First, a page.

An outdoor plug socket is an incredibly handy thing to have, but few houses do have them. So can you add one yourself? And if so, what is the easiest way to do so?
Well, to answer the first question, yes you can add one yourself, and you can do it without having to touch any of your house electrics. All you need is one of these kits below. I needed an outdoor socket, so got one of these kits and got to work, let me show you just how easy it was.
Disclaimer* I am not an electrician so this is all just advice, but to be fair the only electrical work you actually need to do with this kit is wiring a plug up!
This is the kit I used to add my outdoor socket. It comes with everything you need to get your external socket up and running.
There is the waterproof two gang socket and box, which is ip66 rated. This also comes with a pre-wired cable, so you don’t have to mess about with waterproof grommets or anything like that.
The cable has a plug on the end which has an RCD for added safety, you simply wire this up once the cable is through your wall/window and then plug it into any socket inside your home.
There are other options available without the RCD, I would very strongly suggest avoiding these and getting the extra safety protection. Also, look for one with an IP rating of 66 or above and also CE rated. For the few quid, you could save it is not worth messing around with inferior products.
Drilling a hole
The first step to this task, and arguably the only tricky one, is drilling a hole to the outside of your property. This is the hole your cable will run through and as the one I got is only 3m in length it needs to be close to where I will be plugging it in.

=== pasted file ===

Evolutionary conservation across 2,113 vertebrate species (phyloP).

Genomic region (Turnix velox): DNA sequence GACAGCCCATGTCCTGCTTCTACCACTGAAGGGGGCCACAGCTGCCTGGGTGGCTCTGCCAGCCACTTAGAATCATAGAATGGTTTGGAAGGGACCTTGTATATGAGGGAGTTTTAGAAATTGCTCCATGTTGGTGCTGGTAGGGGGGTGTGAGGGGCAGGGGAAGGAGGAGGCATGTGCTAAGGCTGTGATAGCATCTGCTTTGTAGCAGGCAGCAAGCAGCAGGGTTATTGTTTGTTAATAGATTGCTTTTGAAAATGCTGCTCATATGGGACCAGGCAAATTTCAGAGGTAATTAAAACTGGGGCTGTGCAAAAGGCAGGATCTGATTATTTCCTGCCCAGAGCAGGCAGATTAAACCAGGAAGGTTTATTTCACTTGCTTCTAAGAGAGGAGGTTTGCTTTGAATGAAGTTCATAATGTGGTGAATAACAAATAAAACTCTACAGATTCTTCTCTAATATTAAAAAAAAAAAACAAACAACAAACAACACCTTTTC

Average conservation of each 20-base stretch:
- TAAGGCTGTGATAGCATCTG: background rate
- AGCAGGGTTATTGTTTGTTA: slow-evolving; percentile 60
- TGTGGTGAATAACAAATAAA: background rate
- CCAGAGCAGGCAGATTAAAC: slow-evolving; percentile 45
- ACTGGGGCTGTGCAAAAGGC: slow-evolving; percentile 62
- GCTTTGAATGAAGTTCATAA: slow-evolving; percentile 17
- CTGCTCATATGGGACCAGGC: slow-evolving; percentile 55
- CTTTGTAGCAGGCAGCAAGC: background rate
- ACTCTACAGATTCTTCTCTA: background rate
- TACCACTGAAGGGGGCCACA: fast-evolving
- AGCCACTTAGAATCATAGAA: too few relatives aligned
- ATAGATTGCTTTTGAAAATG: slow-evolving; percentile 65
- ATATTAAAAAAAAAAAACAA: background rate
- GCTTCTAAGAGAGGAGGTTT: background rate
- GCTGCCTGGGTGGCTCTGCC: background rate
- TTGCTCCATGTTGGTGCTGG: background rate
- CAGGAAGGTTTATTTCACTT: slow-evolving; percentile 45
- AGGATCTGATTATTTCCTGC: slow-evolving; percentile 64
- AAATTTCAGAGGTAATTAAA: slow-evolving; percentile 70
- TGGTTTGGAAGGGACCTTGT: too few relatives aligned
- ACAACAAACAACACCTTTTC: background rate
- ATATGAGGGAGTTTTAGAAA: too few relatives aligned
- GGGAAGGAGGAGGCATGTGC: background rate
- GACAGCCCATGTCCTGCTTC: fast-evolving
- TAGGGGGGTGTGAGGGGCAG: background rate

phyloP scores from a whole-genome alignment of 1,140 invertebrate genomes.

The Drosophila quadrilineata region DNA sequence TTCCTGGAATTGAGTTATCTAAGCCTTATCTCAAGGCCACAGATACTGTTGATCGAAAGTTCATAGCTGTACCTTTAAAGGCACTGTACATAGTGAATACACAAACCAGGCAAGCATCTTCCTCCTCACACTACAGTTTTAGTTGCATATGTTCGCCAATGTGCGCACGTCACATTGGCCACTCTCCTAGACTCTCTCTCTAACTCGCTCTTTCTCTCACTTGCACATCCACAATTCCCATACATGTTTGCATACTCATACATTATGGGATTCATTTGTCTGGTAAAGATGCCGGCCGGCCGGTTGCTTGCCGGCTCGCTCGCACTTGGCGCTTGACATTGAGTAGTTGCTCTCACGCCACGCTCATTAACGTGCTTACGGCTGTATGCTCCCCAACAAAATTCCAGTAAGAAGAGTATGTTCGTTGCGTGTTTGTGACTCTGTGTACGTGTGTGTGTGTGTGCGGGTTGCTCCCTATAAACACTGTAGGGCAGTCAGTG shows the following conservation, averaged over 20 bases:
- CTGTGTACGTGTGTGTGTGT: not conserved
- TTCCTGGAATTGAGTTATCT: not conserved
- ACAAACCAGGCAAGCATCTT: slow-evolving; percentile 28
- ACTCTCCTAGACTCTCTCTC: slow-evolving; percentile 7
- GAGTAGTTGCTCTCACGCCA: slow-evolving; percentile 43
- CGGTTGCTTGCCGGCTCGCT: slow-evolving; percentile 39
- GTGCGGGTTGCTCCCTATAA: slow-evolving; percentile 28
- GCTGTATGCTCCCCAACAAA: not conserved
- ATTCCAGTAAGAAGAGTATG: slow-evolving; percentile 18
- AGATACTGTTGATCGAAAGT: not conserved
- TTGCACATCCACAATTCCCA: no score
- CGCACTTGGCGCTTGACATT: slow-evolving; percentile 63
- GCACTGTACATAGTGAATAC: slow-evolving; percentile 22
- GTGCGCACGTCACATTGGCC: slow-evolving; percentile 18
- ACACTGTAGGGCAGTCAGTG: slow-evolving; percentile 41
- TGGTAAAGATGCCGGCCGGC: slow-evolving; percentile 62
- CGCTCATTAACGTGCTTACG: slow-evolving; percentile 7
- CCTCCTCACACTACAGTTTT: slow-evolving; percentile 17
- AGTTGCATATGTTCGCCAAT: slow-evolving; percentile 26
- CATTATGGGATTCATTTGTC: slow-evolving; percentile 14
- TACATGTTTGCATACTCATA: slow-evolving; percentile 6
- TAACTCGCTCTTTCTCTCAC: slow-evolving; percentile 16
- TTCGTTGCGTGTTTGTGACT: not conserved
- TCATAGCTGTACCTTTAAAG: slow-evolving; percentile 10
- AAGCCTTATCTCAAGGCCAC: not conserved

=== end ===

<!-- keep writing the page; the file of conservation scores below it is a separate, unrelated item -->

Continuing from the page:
You have two options here, through your wall or through your window. I went with the window option as I have wooden windows at the back of the house making this really simple.
If you don’t fancy going through uPVC windows or there isn’t one near enough to where your sockets will be then you can go through your wall. This is also probably the tidiest way of doing it too.
Drilling through your wall requires a bit more planning, and a long drill bit, but is still easily enough done for most DIY’ers.
Drilling through walls in modern houses comes with its own problems involving vapour barriers. Some people say it can be done no problem as long as sealed properly with silicone and others say avoid at all costs. I’m just a numpty with a drill so won’t be offering any advice either way, sorry.
With me and my wooden windows, this was a really quick 30-second job. The hole ended up halfway up the window on the outside which isn’t ideal but the lower part of the window is tiled on the inside and I really didn’t fancy drilling through it.
I would have a good look at both sides of the window before deciding where to drill. If I had just decided to drill at the bottom of the window frame from the outside in I would have made a real mess of the tiles on the inside.
Push the wire through
Now you need to push the bare cable through from the outside to the inside, depending on what size of hole you have drilled this will be pretty effortless.
Once that is done add a really good bead of silicone to both the inside and outside of the hole, you don’t want any water ingress here. This is doubly important if you have gone through the wall.
Mounting the box
Now we need to mount the outside box to your wall. If you have a look at the back of the box it will handily display how far apart the screws need to be for mounting.
130mm apart is the distance for our screws.
Then simply drill and plug a couple of holes in your wall. I used some blue plugs and went into the motor for ease, this won’t be holding much weight after all.
People will argue that you should go through the stone/brick rather than the motor as it is stronger. This is true but seen as though these screws won’t be holding much weight at all I went for the easy option as I’m a lazy sod.
Plug the holes and add some screws. leave the head hanging out a little bit and then slide the box over the top.
Wiring the plug
Now all that is left to do is to wire up the plug. This is really simple and just your standard plug. Blue to neutral, brown to live and yellow/green to earth.
Job done, we now have a nice waterproof outdoor plug socket!